24 October 2015

David Garnett - how much sex did one writer need????

I have asked the students to read Bloomsbury's Outsider: A Life of David Garnett, written by Sarah Knights and published by Bloomsbury Reader in May 2015.

David Bunny Garnett (1892–1981) was the only child of the very lit­er­ary Edward Garnett, and his very literary wife Constance. Edward Gar­nett was a friend and advisor to such writers as Maugham, Lawrence, Forster, Wells and Conrad. Young David seemed to be brought up with­out the normal limitations; for him, home schooling, trips to Russia and dad’s writer friends were a constant. David met them all.

Driven by some sort of need to be constantly in love, he dazzled men and women, believing the person mattered, irrespective of gender. Yet Garnett “considered himself a congenital outsider, attracted to experimental living, to life beyond the mainstream”. But was he a true Bloomsbury outsider? The group’s core was the Stephen family, Vanessa, Thoby, Virginia and Adrian, and the friends Thoby met at Cambridge: Leonard Woolf, Clive Bell, Lytton Strachey and Saxon Sydney-Turner. At 46 Gordon Square, Thoby’s regular salons introduced his sisters, Vanessa, who was studying art at the Royal Academy under John Singer Sargent, and the writer Virginia, to his crowd’s intimate gatherings, where they would read aloud, and discuss literature and philosophy. But Garnett was neither a student at King’s College Cambridge, nor an habitué of Gordon Square.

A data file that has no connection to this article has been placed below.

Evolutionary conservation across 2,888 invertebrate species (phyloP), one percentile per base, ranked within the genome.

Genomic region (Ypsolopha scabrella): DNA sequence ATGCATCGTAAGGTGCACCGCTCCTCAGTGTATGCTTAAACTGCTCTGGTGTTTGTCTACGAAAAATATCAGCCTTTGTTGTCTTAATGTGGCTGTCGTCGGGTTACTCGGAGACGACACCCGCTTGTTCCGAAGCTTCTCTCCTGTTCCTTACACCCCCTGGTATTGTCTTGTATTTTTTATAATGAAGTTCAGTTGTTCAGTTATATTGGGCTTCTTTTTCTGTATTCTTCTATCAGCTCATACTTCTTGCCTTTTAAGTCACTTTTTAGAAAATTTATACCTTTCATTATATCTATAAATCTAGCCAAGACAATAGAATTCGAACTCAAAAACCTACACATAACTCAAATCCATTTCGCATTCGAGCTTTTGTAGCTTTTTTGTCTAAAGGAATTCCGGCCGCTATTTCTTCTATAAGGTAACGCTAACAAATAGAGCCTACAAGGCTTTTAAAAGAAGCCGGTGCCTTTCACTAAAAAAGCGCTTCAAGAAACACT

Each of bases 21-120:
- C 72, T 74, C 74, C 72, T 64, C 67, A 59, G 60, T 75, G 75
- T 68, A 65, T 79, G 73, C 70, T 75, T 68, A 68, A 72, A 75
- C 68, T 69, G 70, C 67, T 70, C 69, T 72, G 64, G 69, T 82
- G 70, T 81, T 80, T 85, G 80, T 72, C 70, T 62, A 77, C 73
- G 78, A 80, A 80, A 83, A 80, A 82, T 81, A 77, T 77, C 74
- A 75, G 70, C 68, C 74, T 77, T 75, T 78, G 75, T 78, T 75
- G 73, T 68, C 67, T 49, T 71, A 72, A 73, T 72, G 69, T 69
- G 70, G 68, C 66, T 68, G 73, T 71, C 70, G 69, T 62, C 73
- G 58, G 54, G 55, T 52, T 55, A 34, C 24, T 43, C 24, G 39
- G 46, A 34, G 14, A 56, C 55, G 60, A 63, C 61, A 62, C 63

Bloomsbury's Outsider: A Life of David Garnett, 
written by Sarah Knights

Garnett was a generation younger than Roger Fry and younger than the Stephens and the Bells. Garnett’s position in the Bloomsbury Group was cemented when he met Dun­can Grant at Lytton Strachey’s 1914 Christmas party. Garnett felt closest to Vanessa Bell and Duncan Grant, his male lover, with whom he lived during WW1. Nonetheless Vanessa gave her blessing to Duncan and Bunny’s affair, telling Bunny that “she was in love with Duncan but couldn’t feel jealous of a man”. Clearly the relationship was only damaged by Duncan’s jealousy at Garnett’s endless affairs.  Lytton Strachey lusted after the young man and Lady Ottoline Morrell invited him to her Bedford Square salon. But it worked. Well-placed friends offer­ed him good jobs, no matter how unsuitable his qualifications.

When I talked with the students in lectures about the Bloomsbury relationships, I used a two dimensional matrix with straight and broken lines. In 1920 he met Rachel “Ray” Marshall, the sister of Frances Marshall, who after her marriage to Ralph Partridge, prev­iously married to the artist Carrington, who loved Lytton Strachey, who loved Ralph, became the diarist Frances Partridge. Got that?

In 1921 Garnett married Rachel Ray Marshall. Ray was a talented book illustrator and in 1922 Garnett had his greatest literary success. Lady into Fox was a novella which he wrote and she illustrated brilliantly. It told the story of a man whose beloved wife turned into a fox and so was lost to him. A metaphor for what he believed to be the absurdity of fidelity in marriage, perhaps.

The money he made from Lady into Fox enabled Garnett to buy a C17th manor house near Cambridge called Hilton House.

Lady into Fox